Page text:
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SSA or SSAA: Water music

This is the compilation of SSAA music dealing with "water as a metaphor
for life". It's a bit lengthy as some of these responses included
background info and explanations. Some offered lit suggestions as well
as places to look for more music. (I deleted any repeats and also those
postings that did not deal with water texts.)

Many thanks to all who responded- I'm not done with my program yet- but
have lots of options now!

Cherilyn Worthen
Brigham Young University
Women's Chorus
Provo, UT

While I haven't checked the catalogue myself for the water topic I can
Handlo Music Ltd has SSAA music.

This is a new resource you mayn't have heard of out of England. They send
music over the internet and you make as many copies as you need. I can
for the quality of pieces in the catalogue- I engraved many of them for

Daniel Gawthrop, "Sea visions" SSAA a cappella. A nice
text by Madeleine L'Engle on Neptune as a sea bishop blessing all the
creatures of sea and land.

Mary Howe, "Spring pastoral" SSA and piano ("Lisa, go dip your long white
hands in the cool waters of that spring")

Both pieces are demanding enough to absorb the best you can give,
neither is technically too formidable. In other words, this music is
emotionally for grownups, not children.
To address the "water as a metaphor" idea, we published a wonderful piece
by Greg Gilpin last year called "Women 'Cross The River." It was
on an album by Linda Ronstadt.
Try "Sing All Ye Joyfully" SSAA by Kirke Mechem, text from "The Hobbit"
J.R.R. Tolkien. It has a reference to a river, not really a metaphor for
life, but it is a beautiful and thought-provoking work. G. Schirmer,
Please visit: for
repertoire lists and additional resources.

A "must" for your program is Gustav Holst's "Choral Hymns from the Rig
Veda," Opus 26, #3: "Hymn to the Waters". (Galaxy Music
#1.5091). It is a set of four pieces SSAA and harp, the second of which
titled "Hymn to the Waters." Exotic and accessible.
**this piece got several mentions**

There is the "Raindrop Prelude" by Chopin, from the vocal orchestra music
"Songs of Survival", popularized in the movie "Paradise Road". Published
by Harmonia.

The SA arrangement Lauridsen made of his "Dirait-on" from "Les Chansons
Roses" deals with the Narcissus theme. Simple but your singers will
it. (Peer Southern)

Debussy's "Salut Printemps" will be sung by this year's ACDA National
Women's Honor Choir. It deals with rebirth. Choudens (Presser)

Many of Hildegard's chants deal with your topics. Hildegard

Lili Boulenger's "Sirènes" - Treble Clef Music Press.
Also Debussy's.
I have one for an advanced group, assuming your 2nd altos are real altos
and not mezzos--the part lies low, like an F. Melius Christiansen 2nd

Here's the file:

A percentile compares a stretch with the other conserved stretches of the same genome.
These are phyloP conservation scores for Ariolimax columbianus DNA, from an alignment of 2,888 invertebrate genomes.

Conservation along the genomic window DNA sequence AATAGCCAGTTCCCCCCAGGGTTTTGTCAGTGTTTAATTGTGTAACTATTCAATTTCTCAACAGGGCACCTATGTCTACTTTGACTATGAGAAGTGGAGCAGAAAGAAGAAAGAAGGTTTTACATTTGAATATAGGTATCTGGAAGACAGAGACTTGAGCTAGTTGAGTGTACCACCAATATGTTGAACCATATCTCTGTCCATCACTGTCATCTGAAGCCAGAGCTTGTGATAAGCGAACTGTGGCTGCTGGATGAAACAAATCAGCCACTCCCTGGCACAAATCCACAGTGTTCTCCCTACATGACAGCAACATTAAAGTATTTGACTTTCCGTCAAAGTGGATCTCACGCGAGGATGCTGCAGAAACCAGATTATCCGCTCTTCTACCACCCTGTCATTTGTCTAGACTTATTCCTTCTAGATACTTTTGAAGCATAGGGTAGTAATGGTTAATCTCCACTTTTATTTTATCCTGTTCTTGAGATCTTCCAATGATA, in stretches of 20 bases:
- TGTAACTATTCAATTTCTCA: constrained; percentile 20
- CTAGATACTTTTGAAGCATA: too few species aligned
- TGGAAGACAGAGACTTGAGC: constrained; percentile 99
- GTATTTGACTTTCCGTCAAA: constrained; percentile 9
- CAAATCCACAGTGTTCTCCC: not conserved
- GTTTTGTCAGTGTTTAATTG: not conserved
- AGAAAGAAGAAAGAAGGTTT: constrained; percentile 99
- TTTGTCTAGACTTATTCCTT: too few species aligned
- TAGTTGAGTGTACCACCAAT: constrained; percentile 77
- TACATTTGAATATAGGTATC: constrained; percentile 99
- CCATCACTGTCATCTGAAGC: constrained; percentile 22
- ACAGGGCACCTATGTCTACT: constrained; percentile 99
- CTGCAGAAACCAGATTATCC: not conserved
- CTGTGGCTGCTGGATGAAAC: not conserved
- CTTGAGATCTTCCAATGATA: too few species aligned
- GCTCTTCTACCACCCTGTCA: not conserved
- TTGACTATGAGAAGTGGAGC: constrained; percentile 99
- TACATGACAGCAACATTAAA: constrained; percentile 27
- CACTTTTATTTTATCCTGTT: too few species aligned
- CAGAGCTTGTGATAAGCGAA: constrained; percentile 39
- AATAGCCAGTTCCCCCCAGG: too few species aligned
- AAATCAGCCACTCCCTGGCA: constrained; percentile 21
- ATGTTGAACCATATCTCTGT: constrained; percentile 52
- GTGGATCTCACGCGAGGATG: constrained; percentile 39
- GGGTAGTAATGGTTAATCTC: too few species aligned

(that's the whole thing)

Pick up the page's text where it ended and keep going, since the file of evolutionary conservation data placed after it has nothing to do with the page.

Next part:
"The Young Galileo"--text by Ray Bradbury.

I am a composer with a treble choir work called "The Flower-Kissers."
It is scored for piano or orchestra and treble voices with the texture
varying from 1 to 4 parts. It is tonal but quite challenging, and the
concerns various species of extinct and endangered butterfly. The piece
was commissioned by the Long Island Philharmonic and is being performed
and recorded by the Grand Rapids Sym. next year. Please contact my
publisher Todd Vunderink at
if you you like to see a perusal copy of the score, and remember to ask
for the treble choir/piano version.
One of the ignored pieces - a real chestnut, but very intense - is Deems
Taylor's (remember him in Fantasia?) arrangement of "Waters Ripple and

It is not done too often because it did not fit well in the neo baroque
fad of the 60s - 80s, but now many younger conductors are "discovering"

Alliance Music (Houston, TX) has recently taken my setting of the Irish
folk song 'Open the Door Softly' which would fit into your 'mould'
It is set for SSAA and piano and though it was commissioned as part of a
set for a Missouri District Music Festival, it works perfectly well on

I am a composer and have a piece available that deals with "water". It
"Mayim, Mayim" (literally "Water, Water")and is published by earthsongs.
It is
a Hebrew text- Isaiah 12:13- "You will draw water with joy from the wells
redemption." It is for 2-pt. treble voices, 2 descanting instruments
or violin) and piano. I have about fifty pieces for treble voices
(2 and 3 pt.) and I would be happy to send you a list of my pieces if you
like. Best wishes, Valerie Shields


Try Miniwanka (Moments of Water) by R. Murray Schafer. It is over 25
old now but when it was written, it was considered quite avant garde. It
is a really worthwhile piece.

Two years ago my choirs did a concert called "On the Wave" which was all
water-themed music. The women's music was chosen from the following
(asterisks are the pieces they sang; it was the first concert of the
year, during week six of fall semester, so there wasn't as much
repertoire as they normally would do at a concert):

Composer Title Voicing Octavo
arr. Robert Fleming A Great Big Sea SA G. V. Thompson VG-228